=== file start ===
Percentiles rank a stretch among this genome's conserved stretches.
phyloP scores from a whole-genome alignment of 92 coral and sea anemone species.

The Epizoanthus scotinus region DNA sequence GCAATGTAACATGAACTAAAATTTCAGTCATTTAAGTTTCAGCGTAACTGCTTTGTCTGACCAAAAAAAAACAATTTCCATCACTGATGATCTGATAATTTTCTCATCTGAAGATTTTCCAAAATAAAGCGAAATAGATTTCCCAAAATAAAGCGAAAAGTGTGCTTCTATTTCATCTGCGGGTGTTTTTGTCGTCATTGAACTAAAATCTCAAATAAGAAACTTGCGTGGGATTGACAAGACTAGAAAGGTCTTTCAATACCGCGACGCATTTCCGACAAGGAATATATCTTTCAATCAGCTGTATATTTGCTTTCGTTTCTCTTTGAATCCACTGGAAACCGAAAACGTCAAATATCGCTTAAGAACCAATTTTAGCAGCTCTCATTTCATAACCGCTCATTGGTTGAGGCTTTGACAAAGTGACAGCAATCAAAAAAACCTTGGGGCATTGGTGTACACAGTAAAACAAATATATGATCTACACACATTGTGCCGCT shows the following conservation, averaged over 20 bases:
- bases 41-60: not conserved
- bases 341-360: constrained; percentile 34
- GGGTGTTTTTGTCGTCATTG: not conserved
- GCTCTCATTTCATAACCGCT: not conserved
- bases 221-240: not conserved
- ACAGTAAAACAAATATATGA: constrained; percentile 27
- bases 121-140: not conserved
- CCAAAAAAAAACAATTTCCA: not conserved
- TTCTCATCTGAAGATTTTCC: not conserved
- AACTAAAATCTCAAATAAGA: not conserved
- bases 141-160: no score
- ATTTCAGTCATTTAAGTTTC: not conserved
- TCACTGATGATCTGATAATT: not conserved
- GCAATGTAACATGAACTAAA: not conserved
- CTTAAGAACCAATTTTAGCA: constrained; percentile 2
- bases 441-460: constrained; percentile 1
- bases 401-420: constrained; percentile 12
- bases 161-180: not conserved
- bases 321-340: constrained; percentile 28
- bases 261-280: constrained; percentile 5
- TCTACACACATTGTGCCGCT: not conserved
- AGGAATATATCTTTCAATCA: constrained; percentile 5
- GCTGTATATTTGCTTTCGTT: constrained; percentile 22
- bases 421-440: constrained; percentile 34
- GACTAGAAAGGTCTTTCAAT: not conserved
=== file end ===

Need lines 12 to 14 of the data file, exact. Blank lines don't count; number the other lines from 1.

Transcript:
- TTCTCATCTGAAGATTTTCC: not conserved
- AACTAAAATCTCAAATAAGA: not conserved
- bases 141-160: no score